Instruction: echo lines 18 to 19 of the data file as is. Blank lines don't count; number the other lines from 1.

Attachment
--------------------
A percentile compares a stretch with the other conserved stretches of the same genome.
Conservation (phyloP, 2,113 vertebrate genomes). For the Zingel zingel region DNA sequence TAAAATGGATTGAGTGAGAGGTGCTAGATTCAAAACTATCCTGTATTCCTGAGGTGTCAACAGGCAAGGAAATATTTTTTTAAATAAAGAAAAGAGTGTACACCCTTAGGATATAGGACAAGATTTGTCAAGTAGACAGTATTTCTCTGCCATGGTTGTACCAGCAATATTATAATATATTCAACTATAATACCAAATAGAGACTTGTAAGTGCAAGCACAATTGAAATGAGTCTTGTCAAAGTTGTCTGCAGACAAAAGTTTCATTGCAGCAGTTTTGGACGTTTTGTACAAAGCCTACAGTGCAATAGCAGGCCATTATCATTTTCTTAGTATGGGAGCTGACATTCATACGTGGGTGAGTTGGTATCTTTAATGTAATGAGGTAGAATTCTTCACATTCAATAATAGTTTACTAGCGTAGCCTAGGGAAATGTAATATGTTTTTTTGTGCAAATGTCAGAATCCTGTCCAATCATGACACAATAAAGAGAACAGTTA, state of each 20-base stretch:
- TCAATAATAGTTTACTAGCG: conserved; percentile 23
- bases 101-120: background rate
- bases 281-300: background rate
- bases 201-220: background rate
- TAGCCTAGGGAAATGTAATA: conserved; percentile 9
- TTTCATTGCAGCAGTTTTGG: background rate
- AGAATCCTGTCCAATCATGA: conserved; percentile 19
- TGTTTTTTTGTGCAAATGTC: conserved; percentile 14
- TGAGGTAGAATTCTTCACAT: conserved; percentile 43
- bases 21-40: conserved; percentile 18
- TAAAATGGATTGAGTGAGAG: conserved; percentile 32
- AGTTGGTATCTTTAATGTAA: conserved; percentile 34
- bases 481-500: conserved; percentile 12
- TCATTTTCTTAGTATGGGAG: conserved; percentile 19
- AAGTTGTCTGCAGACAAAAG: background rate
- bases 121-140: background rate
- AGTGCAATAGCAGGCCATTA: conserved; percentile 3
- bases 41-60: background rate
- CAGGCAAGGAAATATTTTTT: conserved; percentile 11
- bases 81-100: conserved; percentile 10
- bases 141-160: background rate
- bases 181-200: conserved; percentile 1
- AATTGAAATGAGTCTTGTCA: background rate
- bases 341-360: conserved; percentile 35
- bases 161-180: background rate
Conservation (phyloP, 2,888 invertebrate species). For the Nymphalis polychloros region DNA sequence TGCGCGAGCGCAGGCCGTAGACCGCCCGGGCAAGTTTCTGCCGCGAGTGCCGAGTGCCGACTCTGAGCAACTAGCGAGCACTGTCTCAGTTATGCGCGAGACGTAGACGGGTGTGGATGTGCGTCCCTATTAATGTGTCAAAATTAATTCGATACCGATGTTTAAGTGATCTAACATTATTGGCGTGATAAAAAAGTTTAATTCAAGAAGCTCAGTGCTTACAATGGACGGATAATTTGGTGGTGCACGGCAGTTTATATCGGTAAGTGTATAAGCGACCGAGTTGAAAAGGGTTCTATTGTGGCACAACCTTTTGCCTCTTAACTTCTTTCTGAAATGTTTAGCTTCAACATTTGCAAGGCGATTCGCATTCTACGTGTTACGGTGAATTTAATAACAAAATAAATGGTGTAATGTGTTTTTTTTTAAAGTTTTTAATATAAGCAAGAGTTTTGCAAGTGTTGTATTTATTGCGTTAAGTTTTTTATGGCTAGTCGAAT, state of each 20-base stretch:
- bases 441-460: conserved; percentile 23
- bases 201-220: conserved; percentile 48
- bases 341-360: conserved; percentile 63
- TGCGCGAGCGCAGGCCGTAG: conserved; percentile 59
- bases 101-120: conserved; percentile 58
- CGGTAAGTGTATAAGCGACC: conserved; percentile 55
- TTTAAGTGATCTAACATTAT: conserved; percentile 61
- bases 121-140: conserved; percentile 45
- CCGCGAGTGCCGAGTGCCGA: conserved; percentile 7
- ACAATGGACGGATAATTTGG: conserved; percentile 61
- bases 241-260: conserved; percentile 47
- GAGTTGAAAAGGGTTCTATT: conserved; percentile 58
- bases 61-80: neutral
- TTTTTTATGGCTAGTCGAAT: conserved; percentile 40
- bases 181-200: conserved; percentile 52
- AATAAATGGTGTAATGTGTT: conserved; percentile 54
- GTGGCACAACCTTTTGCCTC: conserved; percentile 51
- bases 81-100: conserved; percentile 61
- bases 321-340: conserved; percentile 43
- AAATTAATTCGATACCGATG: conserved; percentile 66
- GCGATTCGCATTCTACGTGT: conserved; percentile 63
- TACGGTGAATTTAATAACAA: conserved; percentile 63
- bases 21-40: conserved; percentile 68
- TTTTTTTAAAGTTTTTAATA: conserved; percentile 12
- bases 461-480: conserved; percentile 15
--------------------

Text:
- bases 121-140: background rate
- AGTGCAATAGCAGGCCATTA: conserved; percentile 3